It was at this point, as my uncle and I were struggling mightily with a badly tangled mooring whose pennant, already served with nylon webbing, also featured a considerable quantity of foam pipe insulation, electrical tape, and some sort of small stuff attaching it to an orange pick-up buoy, that we faced a near mutiny from the younger members of the crew.
It is the prerogative, even the duty, of any skipper to be intransigent about hard decisions in key areas. Any sensible cruising captain observes two paramount rules regarding the cabin, which are that it must be kept both dry and well-ventilated. Usually these two goals are complementary, but in a really hard rain they can be at odds. My Uncle Campbell chose to put ventilation first, knowing that we would probably be cabin bound for the balance of the day; my son Campbell took exception to this because his bunk got wet, and (like any twelve-year-old) he is no respecter of persons. He let his feelings be known. While we were struggling with a cussed mooring, his loudly voiced opinion did not meet with much respect.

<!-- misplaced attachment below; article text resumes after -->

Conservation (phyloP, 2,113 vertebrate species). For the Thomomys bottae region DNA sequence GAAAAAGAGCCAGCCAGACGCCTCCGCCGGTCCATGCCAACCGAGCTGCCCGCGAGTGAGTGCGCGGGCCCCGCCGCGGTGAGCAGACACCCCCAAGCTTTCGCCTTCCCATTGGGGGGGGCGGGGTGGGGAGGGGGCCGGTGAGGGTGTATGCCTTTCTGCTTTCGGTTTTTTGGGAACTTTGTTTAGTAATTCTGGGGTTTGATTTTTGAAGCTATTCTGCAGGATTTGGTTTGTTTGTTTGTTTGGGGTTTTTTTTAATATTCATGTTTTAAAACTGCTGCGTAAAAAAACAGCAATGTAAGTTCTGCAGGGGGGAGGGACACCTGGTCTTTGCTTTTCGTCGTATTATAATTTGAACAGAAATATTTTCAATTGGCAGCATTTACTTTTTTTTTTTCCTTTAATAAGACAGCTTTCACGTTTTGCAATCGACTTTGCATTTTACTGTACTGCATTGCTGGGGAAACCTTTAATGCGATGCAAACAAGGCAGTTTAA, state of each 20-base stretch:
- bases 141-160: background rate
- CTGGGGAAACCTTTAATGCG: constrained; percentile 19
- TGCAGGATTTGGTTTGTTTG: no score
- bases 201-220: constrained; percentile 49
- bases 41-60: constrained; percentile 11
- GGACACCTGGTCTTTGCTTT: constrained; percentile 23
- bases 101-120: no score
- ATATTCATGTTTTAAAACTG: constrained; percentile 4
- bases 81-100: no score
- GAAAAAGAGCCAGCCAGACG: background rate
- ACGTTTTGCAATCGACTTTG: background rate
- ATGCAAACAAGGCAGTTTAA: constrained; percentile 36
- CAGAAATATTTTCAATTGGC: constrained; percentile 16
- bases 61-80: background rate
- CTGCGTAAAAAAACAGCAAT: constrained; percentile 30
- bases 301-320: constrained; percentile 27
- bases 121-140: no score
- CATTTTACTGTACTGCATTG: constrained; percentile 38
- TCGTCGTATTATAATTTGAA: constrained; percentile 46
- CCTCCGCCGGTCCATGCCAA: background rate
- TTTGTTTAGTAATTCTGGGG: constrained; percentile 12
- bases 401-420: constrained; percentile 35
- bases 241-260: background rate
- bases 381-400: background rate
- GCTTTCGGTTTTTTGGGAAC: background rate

But (as I was already well aware) if anyone knows how to dry out Bufflehead's moist interiors, it is my uncle, who has logged 45 seasons on the boat. Three paraffin lamps were shortly lit down below, and The Brick was placed on the alcohol stove. My grandfather, Bufflehead's original owner, always wanted to have some sort of coal or woodstove on the boat, but could never quite figure where to put it. In the interim (which continues to the present day) he would place a terra cotta brick on the alcohol stove, which would then function as both radiator and dehumidifier. By the time bed time rolled around, everyone's bunk was as dry as could be wished.